Is a single theory of reality in sight?
Watching a rocket as it slowly starts to heave itself out of Earth’s deep gravity well and then streaks up into the blue, you suddenly grasp on a visceral level the energies involved in space exploration. One minute that huge cylinder is sitting quietly on its launching pad; the next, its engines fire up with a brilliant burst of light. Clouds of exhaust fill the sky, and the waves of body-shaking thunder never seem to end.
To get anywhere in space, you have to travel astounding distances. Even the Moon is about 400,000 km away. And yet the hardest part – energy-wise, anyway – is just getting off the ground. Clear that hurdle, slip the bonds of Earth, and you’re off. Gravity’s influence falls away and suddenly, travel becomes a lot cheaper.
So it might be surprising to hear that the most exciting new frontier in space exploration starts a mere 2,000 km above the terrestrial surface. We aren’t talking about manned missions, automatic rovers or even probes. We’re talking about satellites. Even more prosaically, we’re talking about communications satellites, in low Earth orbit. Yes, they’ll be fitted with precision laser equipment that sends and receives particles of light – photons – in their fundamental quantum states. But the missions will be an essentially commercial proposition, paid for, in all probability, by banks eager to protect themselves against fraud.
Perhaps that doesn’t sound very romantic. So consider this: those satellites could change the way we see our Universe as much as any space mission to date. For the first time, we will be able to test quantum physics in space. We’ll get our best chance yet to see how it meshes with that other great physical theory, relativity. And at this point, we have very little idea what happens next.
Let’s back up. Since its discovery in 1900 and its formalisation in the 1920s, quantum mechanics has remained unchallenged as our basic theory of the submicroscopic world. Everything we know about energy and matter can (in principle) be derived from its equations. In an extended form, known as quantum field theory, it underlies the ‘Standard Model’ – which is to say, all that we know about the elementary particles.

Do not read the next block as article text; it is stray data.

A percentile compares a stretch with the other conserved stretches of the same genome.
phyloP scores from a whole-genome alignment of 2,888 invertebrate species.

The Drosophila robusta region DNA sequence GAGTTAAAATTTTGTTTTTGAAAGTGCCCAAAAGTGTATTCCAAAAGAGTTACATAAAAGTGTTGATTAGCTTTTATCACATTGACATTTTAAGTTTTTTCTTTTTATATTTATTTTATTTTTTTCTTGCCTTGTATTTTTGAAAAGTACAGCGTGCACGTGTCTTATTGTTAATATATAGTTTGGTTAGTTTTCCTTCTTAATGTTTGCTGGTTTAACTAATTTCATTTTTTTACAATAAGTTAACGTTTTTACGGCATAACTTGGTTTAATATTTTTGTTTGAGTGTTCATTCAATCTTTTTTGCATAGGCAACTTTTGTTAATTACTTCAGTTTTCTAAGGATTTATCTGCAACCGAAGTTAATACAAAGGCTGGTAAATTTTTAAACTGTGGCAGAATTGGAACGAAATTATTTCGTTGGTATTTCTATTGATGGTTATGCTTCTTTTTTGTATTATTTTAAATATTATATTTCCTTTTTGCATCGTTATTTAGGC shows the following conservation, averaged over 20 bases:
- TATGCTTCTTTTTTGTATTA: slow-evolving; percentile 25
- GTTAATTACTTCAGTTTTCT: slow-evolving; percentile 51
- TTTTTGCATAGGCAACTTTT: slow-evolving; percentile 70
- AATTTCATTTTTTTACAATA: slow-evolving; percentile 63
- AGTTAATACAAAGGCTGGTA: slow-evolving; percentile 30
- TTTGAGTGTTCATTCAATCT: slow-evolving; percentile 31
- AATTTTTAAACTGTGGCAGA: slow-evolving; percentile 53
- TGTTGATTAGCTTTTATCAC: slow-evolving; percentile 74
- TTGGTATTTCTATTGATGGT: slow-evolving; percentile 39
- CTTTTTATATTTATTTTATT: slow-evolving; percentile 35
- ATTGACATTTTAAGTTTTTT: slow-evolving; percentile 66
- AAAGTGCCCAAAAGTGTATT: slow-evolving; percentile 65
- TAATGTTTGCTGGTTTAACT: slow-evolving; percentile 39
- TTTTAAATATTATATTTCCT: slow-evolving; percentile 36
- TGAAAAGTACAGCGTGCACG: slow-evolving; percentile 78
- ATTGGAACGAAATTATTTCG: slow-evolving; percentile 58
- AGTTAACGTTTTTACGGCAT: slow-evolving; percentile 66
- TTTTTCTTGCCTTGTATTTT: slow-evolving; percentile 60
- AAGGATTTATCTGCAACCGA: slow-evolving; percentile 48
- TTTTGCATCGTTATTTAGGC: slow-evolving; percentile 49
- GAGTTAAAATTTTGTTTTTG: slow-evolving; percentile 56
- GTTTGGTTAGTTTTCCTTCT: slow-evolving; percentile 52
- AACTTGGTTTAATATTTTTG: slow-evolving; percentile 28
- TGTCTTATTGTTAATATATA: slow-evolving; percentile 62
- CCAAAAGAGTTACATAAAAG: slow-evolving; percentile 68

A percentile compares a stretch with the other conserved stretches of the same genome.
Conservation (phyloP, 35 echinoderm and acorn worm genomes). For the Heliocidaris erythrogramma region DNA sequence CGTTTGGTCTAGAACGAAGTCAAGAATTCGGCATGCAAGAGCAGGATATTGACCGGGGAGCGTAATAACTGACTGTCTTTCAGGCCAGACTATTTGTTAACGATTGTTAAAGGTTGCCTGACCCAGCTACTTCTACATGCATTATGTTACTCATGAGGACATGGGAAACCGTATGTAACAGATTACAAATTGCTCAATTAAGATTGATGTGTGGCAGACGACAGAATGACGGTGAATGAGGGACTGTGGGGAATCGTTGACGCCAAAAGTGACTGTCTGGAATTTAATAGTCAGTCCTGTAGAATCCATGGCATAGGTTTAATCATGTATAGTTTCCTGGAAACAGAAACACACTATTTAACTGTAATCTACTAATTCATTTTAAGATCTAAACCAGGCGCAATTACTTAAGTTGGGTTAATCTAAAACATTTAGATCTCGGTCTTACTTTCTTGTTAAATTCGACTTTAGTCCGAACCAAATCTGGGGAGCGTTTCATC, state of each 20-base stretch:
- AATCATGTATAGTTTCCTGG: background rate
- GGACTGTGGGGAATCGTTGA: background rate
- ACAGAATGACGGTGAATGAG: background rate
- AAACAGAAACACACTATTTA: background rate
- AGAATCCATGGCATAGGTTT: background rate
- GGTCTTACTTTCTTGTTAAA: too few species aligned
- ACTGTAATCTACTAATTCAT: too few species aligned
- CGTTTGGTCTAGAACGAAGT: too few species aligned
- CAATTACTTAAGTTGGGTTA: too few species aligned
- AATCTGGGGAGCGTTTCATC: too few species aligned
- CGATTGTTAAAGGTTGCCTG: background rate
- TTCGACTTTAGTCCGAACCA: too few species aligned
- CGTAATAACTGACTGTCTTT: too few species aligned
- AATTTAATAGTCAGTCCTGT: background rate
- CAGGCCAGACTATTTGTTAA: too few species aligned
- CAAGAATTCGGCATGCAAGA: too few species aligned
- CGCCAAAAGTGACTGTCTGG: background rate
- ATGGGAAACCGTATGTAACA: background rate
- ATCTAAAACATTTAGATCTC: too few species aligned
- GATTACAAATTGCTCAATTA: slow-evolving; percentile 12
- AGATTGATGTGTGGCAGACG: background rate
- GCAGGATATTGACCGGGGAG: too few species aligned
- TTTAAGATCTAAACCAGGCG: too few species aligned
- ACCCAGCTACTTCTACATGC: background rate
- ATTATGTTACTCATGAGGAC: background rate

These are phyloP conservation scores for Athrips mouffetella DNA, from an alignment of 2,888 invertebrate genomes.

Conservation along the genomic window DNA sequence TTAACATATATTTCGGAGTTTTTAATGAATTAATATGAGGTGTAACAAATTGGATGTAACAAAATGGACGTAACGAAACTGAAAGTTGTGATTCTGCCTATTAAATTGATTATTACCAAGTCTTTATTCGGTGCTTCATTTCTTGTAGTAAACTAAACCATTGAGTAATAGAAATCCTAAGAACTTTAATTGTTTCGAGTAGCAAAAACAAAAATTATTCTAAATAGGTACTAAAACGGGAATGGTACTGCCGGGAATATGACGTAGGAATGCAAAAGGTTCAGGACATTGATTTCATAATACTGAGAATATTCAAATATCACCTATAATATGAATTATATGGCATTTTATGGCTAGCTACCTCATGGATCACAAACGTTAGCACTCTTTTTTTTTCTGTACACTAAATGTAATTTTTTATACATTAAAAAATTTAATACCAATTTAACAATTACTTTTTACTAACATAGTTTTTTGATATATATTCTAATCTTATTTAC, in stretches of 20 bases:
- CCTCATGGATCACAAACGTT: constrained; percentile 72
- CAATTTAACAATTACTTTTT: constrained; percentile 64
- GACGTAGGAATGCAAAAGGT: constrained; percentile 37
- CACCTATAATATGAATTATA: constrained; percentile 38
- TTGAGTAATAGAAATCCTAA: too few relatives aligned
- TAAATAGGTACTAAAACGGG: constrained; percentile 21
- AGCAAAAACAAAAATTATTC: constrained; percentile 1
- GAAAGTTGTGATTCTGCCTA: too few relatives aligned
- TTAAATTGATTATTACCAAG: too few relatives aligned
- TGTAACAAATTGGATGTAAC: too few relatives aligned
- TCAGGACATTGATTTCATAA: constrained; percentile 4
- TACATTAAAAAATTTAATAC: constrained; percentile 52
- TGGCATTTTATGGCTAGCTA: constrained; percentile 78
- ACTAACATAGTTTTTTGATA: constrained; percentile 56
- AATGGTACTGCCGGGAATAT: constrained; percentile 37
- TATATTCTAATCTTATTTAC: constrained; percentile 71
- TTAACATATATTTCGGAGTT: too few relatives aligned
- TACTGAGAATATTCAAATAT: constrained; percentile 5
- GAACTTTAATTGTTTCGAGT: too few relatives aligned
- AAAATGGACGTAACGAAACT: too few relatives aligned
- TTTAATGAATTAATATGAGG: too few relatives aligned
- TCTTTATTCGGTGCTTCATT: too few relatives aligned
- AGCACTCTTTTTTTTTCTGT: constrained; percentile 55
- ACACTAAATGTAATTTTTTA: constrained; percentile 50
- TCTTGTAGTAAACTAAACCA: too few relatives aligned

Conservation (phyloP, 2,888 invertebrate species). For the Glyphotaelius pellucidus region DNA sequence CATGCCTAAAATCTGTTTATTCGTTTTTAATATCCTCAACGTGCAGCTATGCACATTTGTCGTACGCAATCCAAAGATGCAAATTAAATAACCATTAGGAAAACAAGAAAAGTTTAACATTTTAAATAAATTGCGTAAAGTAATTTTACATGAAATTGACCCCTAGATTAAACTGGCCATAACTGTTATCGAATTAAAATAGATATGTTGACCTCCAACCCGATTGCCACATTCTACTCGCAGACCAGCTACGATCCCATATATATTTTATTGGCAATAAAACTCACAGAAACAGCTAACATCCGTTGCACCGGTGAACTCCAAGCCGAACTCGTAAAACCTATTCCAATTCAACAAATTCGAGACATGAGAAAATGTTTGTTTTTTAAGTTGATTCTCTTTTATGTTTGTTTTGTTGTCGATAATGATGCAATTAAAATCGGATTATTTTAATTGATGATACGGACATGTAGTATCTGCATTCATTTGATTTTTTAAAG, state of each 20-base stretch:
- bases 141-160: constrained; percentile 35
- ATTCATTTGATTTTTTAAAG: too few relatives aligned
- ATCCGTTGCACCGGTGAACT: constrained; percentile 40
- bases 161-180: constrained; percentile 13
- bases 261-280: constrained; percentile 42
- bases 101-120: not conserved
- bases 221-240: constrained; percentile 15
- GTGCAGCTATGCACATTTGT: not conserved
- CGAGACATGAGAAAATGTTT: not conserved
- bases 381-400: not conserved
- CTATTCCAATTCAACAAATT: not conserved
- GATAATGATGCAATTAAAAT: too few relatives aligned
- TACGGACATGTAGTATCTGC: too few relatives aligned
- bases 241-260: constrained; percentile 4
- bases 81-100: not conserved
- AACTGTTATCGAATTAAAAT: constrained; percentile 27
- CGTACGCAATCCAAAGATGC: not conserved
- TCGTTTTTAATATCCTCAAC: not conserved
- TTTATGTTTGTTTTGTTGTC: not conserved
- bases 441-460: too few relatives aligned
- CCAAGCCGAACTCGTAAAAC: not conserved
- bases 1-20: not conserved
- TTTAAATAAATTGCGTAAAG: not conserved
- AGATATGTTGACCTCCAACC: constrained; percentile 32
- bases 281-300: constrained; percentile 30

It’s difficult to overstate the explanatory power of the Standard Model. Physics has identified four fundamental forces at work in the Universe. The Standard Model accounts for three of them. It explains the electromagnetic force that holds atoms and molecules together; the strong force that binds quarks into protons and neutrons and clamps them together in atomic nuclei; and the weak force that releases electrons or positrons from a nucleus in the form of beta decay. The only thing the model leaves out is gravity, the weakest of the four. Gravity has a theory of its own – general relativity, which Albert Einstein published in 1916.
Many physicists believe we should be able to capture all our fundamental forces with a single theory. It’s fair to say that this has yet to be achieved. The problem is, quantum theory and relativity are based on utterly different premises. In the Standard Model, forces arise from the interchange of elementary particles. Electromagnetism is caused by the emission and absorption of photons. Other particles cause the strong and weak forces. In a way, the micro-scale world functions like a crowd of kids pelting each other with snowballs.
Gravity is different. In fact, according to general relativity, it’s not really a force at all....MUCH MORE